Our paths as entrepreneurs, just like our businesses, our unique. While these routes can’t be replicated, there are valuable lessons to learn from the failures, successes, and words of advice from others.
Derek Champagne, CEO of The Artist Evolution and the host of the Business Leadership Series Podcast recently interviewed Frigibar President and SuccessionProof Founder Shuly Oletzky. The podcast focuses on inspiring their audience of entrepreneurs and leaders to be “the best leader (they) can be.”
In the episode, the two discussed Shuly’s unexpected ownership of the family business (Frigibar Industries, Inc.), relating to customers, succession planning, work-life balance, and more during the 41-minute conversation.
Shuly succeeded her father as the President of Frigibar Industries after Sheldon Oletzky fell ill. With no plan in place or previous discussion of who would take over the business, Shuly left her career in real estate. Five years later, Shuly is the President of Frigibar and sharing her story with others, but there were many hurdles to overcome and help needed along the way.
The biggest piece of help came from her employees, whom she consulted with before deciding to take over the business. “It was an amazing teamwork exercise and experience,” Shuly said. While she gained experience and a stronger connection with her employees from the ordeal, she lost important time that could’ve been spent with her father, began her role at the bottom of a steep learning curve, and the uncertainty and stress of the situation took a toll on the family and employees.
Earlier this year, Shuly applied to share her succession story with the Small Giants Community at their Summit in Denver. “From the speech came the term succession proof, and I went from there,” Shuly, who created SuccessionProof to help other businesses and entrepreneurs avoid succession planning nightmares. Shuly shared the four-step plan, which includes having the conversation, making a plan, teaching and fostering, and being nice. Curious as to why being nice is an important aspect of a succession plan; Derek asked Shuly to elaborate. “My dad was a very well-liked and well-loved person….The connection they had with him transfers into the beginning of their relationship with me. If that’s negative to start with, you’ve got a tough mountain to climb,” explained Shuly.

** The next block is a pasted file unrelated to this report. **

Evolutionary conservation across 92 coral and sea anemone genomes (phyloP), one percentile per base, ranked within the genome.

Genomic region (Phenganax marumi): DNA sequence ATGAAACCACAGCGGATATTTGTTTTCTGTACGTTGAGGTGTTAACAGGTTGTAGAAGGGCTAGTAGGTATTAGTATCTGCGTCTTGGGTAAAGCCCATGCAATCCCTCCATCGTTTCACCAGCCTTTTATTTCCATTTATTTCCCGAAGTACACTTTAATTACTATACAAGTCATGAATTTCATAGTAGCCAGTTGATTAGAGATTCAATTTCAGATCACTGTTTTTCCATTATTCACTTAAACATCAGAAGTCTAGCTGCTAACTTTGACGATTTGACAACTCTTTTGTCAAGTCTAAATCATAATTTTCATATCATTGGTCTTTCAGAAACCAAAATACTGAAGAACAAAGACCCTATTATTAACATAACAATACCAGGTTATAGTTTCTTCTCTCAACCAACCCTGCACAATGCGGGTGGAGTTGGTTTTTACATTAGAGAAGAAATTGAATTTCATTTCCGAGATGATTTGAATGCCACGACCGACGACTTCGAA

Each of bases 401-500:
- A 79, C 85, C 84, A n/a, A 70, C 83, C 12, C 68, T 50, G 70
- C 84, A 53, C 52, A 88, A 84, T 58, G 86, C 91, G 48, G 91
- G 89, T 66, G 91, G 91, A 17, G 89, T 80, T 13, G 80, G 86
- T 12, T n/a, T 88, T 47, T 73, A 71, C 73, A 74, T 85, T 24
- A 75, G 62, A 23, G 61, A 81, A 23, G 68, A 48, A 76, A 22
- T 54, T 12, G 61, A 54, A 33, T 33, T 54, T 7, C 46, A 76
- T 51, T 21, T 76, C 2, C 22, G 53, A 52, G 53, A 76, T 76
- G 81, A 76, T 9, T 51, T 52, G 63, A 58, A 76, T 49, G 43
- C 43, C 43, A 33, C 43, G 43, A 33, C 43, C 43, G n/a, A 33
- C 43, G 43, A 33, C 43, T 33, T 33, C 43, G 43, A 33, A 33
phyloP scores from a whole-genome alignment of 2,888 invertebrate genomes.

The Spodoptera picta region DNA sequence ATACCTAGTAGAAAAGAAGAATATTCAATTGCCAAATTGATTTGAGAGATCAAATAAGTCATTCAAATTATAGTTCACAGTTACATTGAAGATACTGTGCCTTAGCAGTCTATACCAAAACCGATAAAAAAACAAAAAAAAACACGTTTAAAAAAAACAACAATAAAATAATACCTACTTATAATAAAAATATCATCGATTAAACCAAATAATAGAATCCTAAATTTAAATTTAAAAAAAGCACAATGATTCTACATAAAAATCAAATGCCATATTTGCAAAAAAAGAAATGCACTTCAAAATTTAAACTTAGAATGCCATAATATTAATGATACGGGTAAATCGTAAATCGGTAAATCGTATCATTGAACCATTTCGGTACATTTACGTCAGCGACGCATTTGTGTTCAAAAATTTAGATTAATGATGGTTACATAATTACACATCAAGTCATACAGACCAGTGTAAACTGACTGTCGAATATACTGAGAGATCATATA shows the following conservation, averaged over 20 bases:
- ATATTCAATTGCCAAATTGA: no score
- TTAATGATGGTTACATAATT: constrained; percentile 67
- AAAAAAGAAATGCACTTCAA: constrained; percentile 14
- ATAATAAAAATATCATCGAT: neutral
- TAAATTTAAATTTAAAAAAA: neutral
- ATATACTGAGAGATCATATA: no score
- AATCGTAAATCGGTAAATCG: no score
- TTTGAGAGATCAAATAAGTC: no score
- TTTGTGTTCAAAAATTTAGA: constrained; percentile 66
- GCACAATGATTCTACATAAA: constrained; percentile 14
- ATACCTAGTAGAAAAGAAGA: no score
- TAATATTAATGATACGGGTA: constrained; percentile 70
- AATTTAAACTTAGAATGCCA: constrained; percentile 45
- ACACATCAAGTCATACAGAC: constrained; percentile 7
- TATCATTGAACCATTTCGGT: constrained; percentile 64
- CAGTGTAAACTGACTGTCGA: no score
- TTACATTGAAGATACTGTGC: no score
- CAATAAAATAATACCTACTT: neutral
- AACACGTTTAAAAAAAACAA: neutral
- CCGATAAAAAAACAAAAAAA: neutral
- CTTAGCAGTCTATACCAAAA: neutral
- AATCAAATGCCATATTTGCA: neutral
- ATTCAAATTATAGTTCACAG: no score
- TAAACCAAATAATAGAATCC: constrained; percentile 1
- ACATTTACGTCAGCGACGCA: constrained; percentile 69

The importance Shuly places on being nice and helping others translates into her philosophy on customer service. “You don’t sell stuff — you create friendships and relationships, and people buy stuff from you,” said Shuly.
“I’m very, very passionate about customer service. I am just as happy to help somebody find the right product even when it’s not ours, because that’s still an experience they have with our company,” said Shuly, who loves the friendly nature of the marine industry. “It’s very social — people in the industry are there because they’re having fun and this makes them happy. It’s fun to be around happy people,” she continued.
The interview concluded with a conversation about content marketing, which Shuly has utilized to her advantage to raise awareness of the handcrafted marine refrigeration products Frigibar manufactures in the U.S. “You have to market. If you don’t market, no one knows you exist,” said Shuly.
Don’t stop here! Read more and listen to the full interview here on TheArtistRevolution.com. Want to hear more from Shuly? Read her work on the Huffington Post business blog.